One of two Democratic senators to vote against cloture on the financial regulatory reform bill said Wednesday that she can only support moving forward if senators vote on her amendment.
Sen. Maria Cantwell (D-Wash.) said that a key amendment deal-breaker for her vote. It was not put up for a vote before Senate Majority Leader Harry Reid (D-Nev.) attempted to invoke cloture Wednesday afternoon, which failed.
Asked if her vote for cloture was contingent on having a vote on the amendment, she said "yes."
Cantwell said that the measure is crucial to the reform effort.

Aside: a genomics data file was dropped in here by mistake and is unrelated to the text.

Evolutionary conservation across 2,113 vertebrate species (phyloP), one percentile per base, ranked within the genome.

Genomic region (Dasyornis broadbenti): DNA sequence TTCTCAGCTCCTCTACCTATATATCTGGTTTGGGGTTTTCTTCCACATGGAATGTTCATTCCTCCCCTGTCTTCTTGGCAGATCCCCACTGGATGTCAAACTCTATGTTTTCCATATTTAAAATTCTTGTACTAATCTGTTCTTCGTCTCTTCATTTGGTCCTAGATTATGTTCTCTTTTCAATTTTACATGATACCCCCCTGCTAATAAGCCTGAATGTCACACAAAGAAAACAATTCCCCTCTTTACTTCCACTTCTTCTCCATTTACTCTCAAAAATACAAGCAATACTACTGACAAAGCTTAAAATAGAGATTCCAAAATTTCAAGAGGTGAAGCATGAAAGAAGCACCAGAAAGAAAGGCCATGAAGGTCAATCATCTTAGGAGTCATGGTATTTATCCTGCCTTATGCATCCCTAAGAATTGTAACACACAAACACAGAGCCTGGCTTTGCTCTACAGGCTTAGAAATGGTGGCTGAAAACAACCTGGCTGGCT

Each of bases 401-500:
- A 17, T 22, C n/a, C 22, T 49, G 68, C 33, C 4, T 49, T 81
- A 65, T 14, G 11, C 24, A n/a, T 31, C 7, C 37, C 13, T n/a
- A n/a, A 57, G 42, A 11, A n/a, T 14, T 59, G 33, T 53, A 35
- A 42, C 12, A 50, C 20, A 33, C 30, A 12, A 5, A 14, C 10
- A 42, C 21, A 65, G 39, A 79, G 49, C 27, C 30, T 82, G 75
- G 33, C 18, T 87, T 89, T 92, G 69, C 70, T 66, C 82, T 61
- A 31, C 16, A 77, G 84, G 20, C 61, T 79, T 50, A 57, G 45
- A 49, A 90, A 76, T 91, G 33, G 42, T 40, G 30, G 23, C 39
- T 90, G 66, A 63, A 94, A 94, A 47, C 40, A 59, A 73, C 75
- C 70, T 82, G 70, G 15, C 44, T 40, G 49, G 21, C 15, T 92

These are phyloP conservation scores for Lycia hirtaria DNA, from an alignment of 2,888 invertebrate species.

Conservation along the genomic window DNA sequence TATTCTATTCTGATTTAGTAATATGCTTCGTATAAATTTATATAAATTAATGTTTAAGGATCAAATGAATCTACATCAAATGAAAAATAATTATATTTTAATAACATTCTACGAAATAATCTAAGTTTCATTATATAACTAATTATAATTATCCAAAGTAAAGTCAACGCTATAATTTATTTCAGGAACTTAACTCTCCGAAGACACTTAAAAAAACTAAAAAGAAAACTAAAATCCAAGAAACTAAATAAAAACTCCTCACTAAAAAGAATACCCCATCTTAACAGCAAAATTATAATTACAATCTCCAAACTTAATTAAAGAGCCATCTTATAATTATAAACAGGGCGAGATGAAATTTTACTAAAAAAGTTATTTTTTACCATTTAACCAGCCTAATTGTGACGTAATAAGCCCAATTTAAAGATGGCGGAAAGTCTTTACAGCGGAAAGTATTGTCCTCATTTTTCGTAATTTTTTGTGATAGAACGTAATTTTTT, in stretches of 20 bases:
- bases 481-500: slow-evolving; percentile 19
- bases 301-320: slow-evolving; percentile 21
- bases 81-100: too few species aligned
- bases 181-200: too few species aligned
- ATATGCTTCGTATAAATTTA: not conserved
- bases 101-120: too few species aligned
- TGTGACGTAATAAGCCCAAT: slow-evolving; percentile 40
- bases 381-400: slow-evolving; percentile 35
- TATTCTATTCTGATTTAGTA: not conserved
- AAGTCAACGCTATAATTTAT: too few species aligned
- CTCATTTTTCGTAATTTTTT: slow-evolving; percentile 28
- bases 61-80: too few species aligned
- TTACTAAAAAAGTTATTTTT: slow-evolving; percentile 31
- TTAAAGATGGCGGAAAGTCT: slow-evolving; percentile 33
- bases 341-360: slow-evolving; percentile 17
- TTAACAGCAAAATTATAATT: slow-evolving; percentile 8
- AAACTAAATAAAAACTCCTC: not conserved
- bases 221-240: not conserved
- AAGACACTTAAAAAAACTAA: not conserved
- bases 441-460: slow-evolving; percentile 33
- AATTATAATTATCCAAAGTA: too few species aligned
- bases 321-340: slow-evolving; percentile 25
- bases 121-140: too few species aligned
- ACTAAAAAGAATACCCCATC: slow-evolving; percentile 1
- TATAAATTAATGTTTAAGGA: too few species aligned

"This one is so critical to making sure there is clarity in the marketplace that I couldn't move forward without a vote on it," she said.
The Washington senator told reporters that the Democratic leadership did not say why they did not call a vote on the amendment.
Cantwell is also co-sponsoring an amendment with Sen. John McCain
(R-Ariz.) that would reinstate the Glass-Steagall rules that separate
commercial and investment banking. The rules were repealed in 1999, an
event which has become a lightning rod for criticism of Wall Street.
vote was held open for more than half an hour after it became clear that
Democrats did not have the votes to pass the measure, but Cantwell said
that was because of the absence of Sen. Mark Begich (D-Alaska), who was
attending to a family matter, and not vote-wrangling with her.
Sen. Russ Feingold (Wis.) was the only other Democrat to vote against the cloture motion.
Cross-posted to Blog Briefing Room
Silla Brush contributed to this post